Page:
By Rich Heidorn Jr.
ISO-NE could see substantial “spillage” of renewable energy and large price separations because of transmission constraints under scenarios considered in the RTO’s 2017 Economic Study, officials told the Planning Advisory Committee on Wednesday.
The study was requested by the Conservation Law Foundation to evaluate scenarios for meeting Massachusetts and Connecticut climate laws and the Regional Greenhouse Gas Initiative’s emission caps.
The study was based on the “Renewables Plus” scenario from the 2016 Economic Study, which modeled the year 2030 — the only scenario in the 2016 study to meet the RGGI cap. (See Study: New Resources Could ‘Crowd Out’ Old in ISO-NE.)
Under Renewables Plus, the generation fleet met existing renewable portfolio standards, and new renewable or clean energy resources were added above existing RPS requirements.
The new study looked at three additional scenarios:
- “EE + Offshore”: Added more energy efficiency and offshore wind while reducing imports from Canada by 1,000 MW.
- “Onshore Less EE/PV”: A variation on the business-as-usual base case from the 2016 report, with onshore wind boosted to 7,000 MW (nameplate capacity) from 4,800 MW in the reference case.
- “Wind Less Nuc”: Assumes the Millstone nuclear plant retires by 2030, five years ahead of its license expiration, with the gap filled by renewable/clean energy resources.
The study found all three scenarios met projected demand, even with transmission constraints based on the “as-planned” system’s internal and external transfer limits.
If transmission constraints are not relieved, the RTO would see “spillage” of wind power north of the Surowiec-South interface, leading to lower prices in Northern Maine than southern New England. For example, under the constrained scenarios, 7 to 18% of renewables would be spilled, with 22 to 89% of the spillage north of Surowiec-South.
In the constrained Wind Less Nuc scenario, average LMPs would range from $13.78/MWh in the Bangor Hydro Electric subarea in northeastern Maine, to $38.71/MWh in the NH subarea (which includes most of New Hampshire, eastern Vermont and southwestern Maine) and $37.18/MWh in Boston.
Electric production by natural gas plants fluctuates with assumptions regarding plant retirements and price-taking offers ($0/MWh) by renewable resources. EE + Offshore has the least gas-fired energy, while Wind Less Nuc has the most gas production, especially when the transmission system is constrained.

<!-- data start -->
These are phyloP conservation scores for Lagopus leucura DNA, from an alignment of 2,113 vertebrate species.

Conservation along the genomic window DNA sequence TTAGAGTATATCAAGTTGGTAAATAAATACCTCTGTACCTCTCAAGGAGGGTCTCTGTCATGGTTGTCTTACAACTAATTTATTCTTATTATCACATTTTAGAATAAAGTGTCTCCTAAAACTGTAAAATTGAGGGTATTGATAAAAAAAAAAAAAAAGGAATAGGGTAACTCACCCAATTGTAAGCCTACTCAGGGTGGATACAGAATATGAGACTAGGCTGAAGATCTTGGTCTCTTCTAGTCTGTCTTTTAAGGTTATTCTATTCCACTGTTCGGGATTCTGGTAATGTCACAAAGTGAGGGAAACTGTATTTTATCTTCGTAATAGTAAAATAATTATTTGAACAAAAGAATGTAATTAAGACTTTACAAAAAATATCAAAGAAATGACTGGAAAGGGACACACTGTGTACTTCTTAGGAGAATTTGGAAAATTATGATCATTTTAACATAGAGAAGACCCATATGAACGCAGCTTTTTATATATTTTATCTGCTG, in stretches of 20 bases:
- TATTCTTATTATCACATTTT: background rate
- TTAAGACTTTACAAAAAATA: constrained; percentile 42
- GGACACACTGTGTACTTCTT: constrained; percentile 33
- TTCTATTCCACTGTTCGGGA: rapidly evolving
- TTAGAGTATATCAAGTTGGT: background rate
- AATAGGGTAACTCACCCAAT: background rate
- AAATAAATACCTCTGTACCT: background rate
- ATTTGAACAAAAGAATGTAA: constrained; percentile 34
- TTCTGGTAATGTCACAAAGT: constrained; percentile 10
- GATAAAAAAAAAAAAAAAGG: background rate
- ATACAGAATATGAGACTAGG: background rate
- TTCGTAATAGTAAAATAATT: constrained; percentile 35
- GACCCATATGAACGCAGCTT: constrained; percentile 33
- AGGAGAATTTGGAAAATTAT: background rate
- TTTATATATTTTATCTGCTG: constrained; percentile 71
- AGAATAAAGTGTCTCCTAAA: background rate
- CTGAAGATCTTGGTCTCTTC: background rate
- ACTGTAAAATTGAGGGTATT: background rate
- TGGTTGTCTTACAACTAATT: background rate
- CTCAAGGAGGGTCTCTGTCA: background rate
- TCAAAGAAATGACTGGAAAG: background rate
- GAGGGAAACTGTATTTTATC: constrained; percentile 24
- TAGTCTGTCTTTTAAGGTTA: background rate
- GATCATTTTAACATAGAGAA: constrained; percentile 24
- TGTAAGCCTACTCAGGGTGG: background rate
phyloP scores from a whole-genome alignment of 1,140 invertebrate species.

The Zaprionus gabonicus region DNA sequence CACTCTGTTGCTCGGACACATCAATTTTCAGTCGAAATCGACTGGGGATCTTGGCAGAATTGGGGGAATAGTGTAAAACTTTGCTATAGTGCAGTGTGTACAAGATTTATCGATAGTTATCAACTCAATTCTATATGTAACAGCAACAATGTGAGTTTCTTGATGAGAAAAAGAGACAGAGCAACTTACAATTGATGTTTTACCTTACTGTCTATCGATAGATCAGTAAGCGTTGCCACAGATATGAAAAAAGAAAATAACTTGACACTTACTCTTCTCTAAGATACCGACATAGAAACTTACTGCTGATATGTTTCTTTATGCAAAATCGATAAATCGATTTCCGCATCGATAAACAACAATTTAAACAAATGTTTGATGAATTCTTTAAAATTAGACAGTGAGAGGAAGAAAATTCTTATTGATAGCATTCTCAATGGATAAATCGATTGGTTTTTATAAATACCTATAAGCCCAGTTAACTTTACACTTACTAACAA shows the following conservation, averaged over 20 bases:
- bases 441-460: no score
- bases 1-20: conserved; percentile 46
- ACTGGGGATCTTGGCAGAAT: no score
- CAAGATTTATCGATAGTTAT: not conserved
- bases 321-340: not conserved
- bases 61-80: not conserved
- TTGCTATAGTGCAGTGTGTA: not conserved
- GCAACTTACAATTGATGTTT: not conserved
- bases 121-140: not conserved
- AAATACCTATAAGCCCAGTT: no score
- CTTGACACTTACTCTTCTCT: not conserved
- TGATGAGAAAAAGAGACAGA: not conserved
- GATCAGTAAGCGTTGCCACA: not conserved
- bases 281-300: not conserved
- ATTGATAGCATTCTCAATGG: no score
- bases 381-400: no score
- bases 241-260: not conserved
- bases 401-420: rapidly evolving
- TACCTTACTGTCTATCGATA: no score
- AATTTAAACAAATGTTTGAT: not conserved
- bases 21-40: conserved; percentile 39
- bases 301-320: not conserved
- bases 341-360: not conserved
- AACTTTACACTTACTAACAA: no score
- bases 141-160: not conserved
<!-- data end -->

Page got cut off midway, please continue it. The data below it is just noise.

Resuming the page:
EE + Offshore had the lowest total production costs, coming in 28% below the Renewables Plus reference case assuming transmission constraints. Onshore Less EE/PV had the highest costs, 77% above the constrained reference case.
Only one scenario, EE + Offshore, is as good as the Renewables Plus scenario in meeting the RGGI 2030 emission targets.
CLF staff attorney David Ismay said the two emission-reduction targets, which were also used in the 2016 study, were intended to “bracket” the goals RGGI might embrace in its latest program review. RGGI’s emissions cap declines by 2.5% annually through 2020. The group announced in August that it would seek an additional 30% reduction in emissions from 2020 levels.
“We expressly worked … to design all three scenarios to meet [RGGI] emissions targets,” Ismay said.
“We’re starting to get a better picture of what the grid needs to look like in order to meet our climate laws and emission regulations that are already on the books,” he explained in an interview later. “We really need a grid that’s different from what we have now. I think that will give legislators, regulators and the ISO information on the kind of mix we need to comply with these laws. … It’s really helpful to see the impact of adding 1,000 MW of EE or 1,000 MW of wind.”